The studio will be overseen by head of Sony Worldwide Studios, Shawn Layden.
There’s still a chase out there for the ‘big’ video game film adaptation. There’s been many throughout the years, but often with reputations ranging from either poor quality to poor box office performances to a little of both. This seems to have changed somewhat with Detective Pikachu, though overall its box office performance came in under expectations, and reviews have been decidedly mixed. And video game TV adaptations are basically nonexistent. Someone who is potentially looking to break that in a big way is Sony.
According to The Hollywood Reporter, the multimedia giant is creating a film and TV production studio that will be headed by Asad Qizilbash and overseen by chairman of Worldwide Studios at Sony Interactive Entertainment, Shawn Layden. Apparently, the production company already has its first productions on slate. It’s not clear if this will only focus on Sony owned properties, such as Uncharted or God of War, or will attempt to reach out to other video game companies. Only Sony franchises are mentioned, however, saying they want to take the 25 years of game making they’ve been a part of and adapt that to the screen.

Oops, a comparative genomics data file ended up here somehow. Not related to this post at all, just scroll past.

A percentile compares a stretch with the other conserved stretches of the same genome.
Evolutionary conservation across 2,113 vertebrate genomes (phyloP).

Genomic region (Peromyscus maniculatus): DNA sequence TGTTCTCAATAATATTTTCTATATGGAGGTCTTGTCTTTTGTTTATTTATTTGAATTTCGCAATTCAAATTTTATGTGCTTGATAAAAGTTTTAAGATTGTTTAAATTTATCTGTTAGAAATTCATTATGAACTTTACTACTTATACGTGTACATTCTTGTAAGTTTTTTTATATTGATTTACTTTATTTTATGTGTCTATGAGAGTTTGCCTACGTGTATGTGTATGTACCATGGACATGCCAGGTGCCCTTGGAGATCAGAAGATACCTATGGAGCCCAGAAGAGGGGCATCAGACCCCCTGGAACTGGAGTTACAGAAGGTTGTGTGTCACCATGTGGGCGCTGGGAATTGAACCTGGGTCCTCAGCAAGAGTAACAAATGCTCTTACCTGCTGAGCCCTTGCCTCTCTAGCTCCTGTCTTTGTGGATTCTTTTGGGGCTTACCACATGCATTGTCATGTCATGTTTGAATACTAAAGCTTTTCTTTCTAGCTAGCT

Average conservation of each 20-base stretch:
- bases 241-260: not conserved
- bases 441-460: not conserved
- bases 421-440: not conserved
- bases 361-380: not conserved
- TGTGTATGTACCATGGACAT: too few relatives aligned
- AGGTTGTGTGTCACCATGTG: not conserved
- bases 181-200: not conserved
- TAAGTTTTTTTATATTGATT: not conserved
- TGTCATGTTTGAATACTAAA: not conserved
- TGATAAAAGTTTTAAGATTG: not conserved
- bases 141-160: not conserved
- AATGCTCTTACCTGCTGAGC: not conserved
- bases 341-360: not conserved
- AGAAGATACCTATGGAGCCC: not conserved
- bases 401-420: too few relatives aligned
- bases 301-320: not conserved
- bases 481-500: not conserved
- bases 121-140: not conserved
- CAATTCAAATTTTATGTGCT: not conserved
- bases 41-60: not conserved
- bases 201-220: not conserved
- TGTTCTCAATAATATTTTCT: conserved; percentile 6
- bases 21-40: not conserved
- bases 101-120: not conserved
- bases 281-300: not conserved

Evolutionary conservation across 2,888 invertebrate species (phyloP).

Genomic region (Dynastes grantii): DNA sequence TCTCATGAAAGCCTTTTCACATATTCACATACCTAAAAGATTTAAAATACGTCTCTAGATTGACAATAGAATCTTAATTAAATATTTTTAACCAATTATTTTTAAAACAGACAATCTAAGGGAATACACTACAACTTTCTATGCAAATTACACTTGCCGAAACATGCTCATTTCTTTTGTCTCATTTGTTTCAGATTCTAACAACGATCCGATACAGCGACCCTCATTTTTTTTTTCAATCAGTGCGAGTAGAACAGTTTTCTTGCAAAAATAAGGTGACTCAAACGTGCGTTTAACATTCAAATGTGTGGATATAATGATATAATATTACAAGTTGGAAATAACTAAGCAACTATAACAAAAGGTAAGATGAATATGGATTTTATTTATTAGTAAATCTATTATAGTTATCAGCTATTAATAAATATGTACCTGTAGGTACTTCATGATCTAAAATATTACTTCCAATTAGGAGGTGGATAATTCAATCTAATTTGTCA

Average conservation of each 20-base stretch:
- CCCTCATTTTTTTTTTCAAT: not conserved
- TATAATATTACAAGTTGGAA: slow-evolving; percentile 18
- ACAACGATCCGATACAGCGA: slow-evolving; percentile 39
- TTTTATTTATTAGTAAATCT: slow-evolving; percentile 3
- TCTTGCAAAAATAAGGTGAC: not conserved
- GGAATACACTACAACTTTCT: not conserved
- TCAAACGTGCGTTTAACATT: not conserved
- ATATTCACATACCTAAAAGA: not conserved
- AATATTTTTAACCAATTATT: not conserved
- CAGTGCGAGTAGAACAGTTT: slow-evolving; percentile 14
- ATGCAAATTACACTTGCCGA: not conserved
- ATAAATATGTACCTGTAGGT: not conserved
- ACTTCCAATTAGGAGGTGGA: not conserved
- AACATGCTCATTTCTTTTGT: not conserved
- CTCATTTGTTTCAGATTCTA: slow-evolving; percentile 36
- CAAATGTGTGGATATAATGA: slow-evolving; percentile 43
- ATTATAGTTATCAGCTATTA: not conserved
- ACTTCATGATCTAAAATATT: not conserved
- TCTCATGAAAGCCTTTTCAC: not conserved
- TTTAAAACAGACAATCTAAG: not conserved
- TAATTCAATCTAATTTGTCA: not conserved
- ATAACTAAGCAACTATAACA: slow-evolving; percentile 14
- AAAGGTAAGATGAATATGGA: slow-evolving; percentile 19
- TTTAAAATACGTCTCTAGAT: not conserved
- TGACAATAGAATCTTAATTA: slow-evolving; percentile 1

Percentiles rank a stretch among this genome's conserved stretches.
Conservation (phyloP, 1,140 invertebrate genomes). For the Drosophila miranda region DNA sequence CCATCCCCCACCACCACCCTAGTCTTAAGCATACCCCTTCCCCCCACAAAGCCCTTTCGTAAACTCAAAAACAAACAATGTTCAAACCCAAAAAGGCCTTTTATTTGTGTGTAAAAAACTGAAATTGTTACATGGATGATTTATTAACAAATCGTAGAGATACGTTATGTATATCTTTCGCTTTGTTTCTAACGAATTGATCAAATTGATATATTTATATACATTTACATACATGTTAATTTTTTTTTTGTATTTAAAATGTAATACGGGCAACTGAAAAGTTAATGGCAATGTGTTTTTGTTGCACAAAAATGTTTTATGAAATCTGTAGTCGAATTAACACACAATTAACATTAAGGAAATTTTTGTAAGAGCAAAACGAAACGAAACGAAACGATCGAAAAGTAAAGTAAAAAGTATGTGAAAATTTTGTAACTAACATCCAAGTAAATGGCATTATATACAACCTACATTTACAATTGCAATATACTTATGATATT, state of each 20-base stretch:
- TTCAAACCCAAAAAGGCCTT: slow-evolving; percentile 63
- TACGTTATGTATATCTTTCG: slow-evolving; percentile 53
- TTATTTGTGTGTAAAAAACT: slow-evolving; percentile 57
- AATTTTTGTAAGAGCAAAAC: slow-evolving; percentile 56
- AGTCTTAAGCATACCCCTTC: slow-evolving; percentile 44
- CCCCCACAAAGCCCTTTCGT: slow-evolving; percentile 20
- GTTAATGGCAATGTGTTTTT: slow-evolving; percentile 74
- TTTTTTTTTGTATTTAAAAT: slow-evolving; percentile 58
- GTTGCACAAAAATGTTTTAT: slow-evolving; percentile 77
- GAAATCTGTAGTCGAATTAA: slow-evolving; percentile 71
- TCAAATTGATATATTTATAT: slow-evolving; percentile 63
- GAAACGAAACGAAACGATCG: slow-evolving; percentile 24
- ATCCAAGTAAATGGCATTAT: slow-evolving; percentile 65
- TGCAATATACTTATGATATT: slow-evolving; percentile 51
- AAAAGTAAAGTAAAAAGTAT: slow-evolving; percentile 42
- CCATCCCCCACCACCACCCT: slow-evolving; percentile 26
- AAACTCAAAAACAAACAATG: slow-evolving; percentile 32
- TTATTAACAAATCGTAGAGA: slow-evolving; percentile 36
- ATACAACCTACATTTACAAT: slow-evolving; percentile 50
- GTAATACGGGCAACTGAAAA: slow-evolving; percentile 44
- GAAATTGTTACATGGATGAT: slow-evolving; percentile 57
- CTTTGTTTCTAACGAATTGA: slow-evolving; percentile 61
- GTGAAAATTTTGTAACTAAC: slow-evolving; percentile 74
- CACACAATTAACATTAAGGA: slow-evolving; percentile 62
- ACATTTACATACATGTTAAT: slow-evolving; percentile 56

“Instead of licensing our IP out to studios, we felt the better approach was for us to develop and produce for ourselves,” says Qizilbash. “One, because we’re more familiar, but also because we know what the PlayStation community loves.”
“We looked at what Marvel has done in taking the world of comic books and making it into the biggest thing in the film world,” Shawn Layden added. “It would be a lofty goal to say we’re following in their footsteps, but certainly we’re taking inspiration from that.”
“You can see just by watching older video game adaptations that the screenwriter or director didn’t understand that world or the gaming thing,” Layen continued. “The real challenge is, how do you take 80 hours of gameplay and make it into a movie? The answer is, you don’t. What you do is you take that ethos you write from there specifically for the film audience. You don’t try to retell the game in a movie.”
Sony’s first party titles have generally become more cinematic in nature over the years, so on paper the move makes a lot of sense. Of course, it’s been attempted many times to mixed results, as mentioned above, largely due to the challenge of storytelling in video games being significantly different than films and, to a lesser degree, television. It’ll be interesting to see if PlayStation Productions can finally crack the code.